This piece originally aired Nov. 8, 2017.
The co-founders of popular clothing retailer LuLaRoe are speaking out about recent allegations against the company. LuLaRoe, which has thousands of independent sellers nationwide, has been hit with a number of complaints about quality and refund policies.
A recent. The company has faced against a clothing business they say has been a runaway success since they started it four years ago. Now, LuLaRoe's founders are fighting back and speaking out.
"We have a multi-billion dollar business. It was not built by tricking people into giving us their money," said LuLaRoe co-founder Mark Stidham.
As Mark and DeAnne Stidham tell it, their story is one of a successful family-run business built on hard work and creativity, reports CBS News correspondent Anna Werner.
"We have a clothing line that people love. They love its comfort. They love its versatility. They love the fashion," Mark said.
That clothing line began with DeAnne's handmade creations and grew to become a business they say has had over $2 billion in sales so far this year, made through a network of some 80,000 independent sellers, or "consultants," who sell online or through home parties, much as Stidham herself first did.
"I often say LuLaRoe works for you, you don't work for LuLaRoe. That means you get to decide on your time and you get to decide what works best for you," DeAnne said.
Online, some consultants say they've made good money.
"You get the product, you put it before people and you sell it, and you have money and that's the simplicity of this business and that's as easy as it can be," DeAnne said.
LuLaRoe's approach? What's called multi-level marketing: retailers buy in with a minimum purchase – in LuLaRoe's case, about $5,000 – then sell to customers at a markup. They also can make money by recruiting other sellers to join their team and make bonuses off those retailers' sales.
The company points to success stories like the consultant they introduced us to in California, Misty Elsasser.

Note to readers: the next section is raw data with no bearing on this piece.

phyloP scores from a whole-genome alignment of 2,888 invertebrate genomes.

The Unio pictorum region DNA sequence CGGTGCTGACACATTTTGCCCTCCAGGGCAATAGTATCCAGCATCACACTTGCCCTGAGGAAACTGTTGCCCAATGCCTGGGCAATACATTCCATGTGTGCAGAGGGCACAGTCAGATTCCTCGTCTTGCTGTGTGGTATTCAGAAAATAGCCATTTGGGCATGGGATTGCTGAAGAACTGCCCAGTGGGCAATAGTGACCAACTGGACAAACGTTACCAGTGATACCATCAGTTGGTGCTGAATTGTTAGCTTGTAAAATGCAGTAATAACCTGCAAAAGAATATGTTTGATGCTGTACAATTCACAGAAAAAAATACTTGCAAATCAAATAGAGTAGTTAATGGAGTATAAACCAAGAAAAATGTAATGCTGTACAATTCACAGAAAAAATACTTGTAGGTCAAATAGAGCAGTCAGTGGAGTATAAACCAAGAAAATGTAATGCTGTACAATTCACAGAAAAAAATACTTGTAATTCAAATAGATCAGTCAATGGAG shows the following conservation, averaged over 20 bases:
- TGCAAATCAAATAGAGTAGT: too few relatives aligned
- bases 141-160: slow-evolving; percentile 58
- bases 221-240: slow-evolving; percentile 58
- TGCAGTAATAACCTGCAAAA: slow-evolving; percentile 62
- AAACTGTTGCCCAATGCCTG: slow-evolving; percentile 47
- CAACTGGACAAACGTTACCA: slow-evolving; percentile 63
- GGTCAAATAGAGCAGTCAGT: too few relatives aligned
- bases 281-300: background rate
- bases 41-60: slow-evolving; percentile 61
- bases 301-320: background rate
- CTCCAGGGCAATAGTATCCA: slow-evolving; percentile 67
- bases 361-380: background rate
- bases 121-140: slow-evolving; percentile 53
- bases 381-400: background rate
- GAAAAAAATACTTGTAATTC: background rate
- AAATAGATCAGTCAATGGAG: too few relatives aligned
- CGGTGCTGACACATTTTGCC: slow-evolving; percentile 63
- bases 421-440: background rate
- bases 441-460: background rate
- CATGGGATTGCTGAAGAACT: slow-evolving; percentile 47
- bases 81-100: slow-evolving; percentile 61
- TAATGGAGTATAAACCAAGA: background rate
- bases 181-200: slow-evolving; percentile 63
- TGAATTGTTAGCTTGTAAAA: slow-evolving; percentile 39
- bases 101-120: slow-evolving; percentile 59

Elsasser started three years ago, when there were just 700 sellers nationwide and now has more than 11,000 members in her Facebook group. She says her profits are upwards of $3,000 a month.
"For me, I really focus on what's important for our family and for my business," Elsasser said.
She says she's been able to pay her mortgage with the money she's made.
It all sounded good to Chicago-area stay-at-home mom Susan Konczal, who says a recruiter told her: "It's very minimal part-time work for full-time income. You'd have lots of time, extra money to do whatever you want with your family."
So Konczal says she invested around $11,000, but despite working more than full-time hours, says she couldn't make it work and now is still over $4,000 in debt.
"I feel like I failed my family. I put my family into debt to do something that ended up not being what they preach," she said.
And she's not the only one complaining. A recently-filed lawsuit seeking $1 billion claims "tens of thousands of other consultants never even made a profit" because LuLaRoe, they allege, is a "pyramid scheme" that "only profited a few and only made payments to consultants based on how much product those consultants and their recruits purchased on a regular basis."
"What that is is an uneducated opinion. They haven't looked at who we are because we sell product through to a consumer, and it's highly-desirable product. That is not a pyramid scheme," Mark said.
DeAnne and Mark both say people shouldn't think it's easy even though some consultants say that's what they were told.
"I think it's easy, that's me. Okay for me in my background in my life experience. I do not say it's easy for everyone," DeAnne said. "That's what I think they heard and it's not the truth."
But they did admit that while more than of half LuLaRoe's sellers – some 40,000 – make a $1,000 or more per month, a small group at the top pulls in $500,000 or more per year in bonuses, made off the sellers below them.
"For the vast majority of people that get into a company like this, they're going to be lucky if they break even," said Douglas Brooks, an attorney who has sued other multilevel marketing companies.
"These women are out there saying 'look, it's a con, it's a scam, it's a pyramid scheme, don't do it.' What do you think is happening to those retailers?" Werner asked.
"I will tell you that we have been incredibly disruptive in the marketplace. And I don't think those are all entirely organic complaints," Mark said.
Asked if he believes someone is putting them up to it, Mark said, "My personal belief is that, yes."
Mark won't say precisely who he thinks is trying to generate complaints against the company but does say he believes other companies are targeting LuLaRoe's retailers to try to copy the company's success. So they say, stay tuned.
Meanwhile one marketing expert told us he doesn't think it's an actual pyramid scheme, but that doesn't mean it's a good business opportunity. He says if you're thinking of becoming a consultant in a business like this one, you need to find out how many other people in your area are selling the same product and how much they're making, which is often difficult to determine.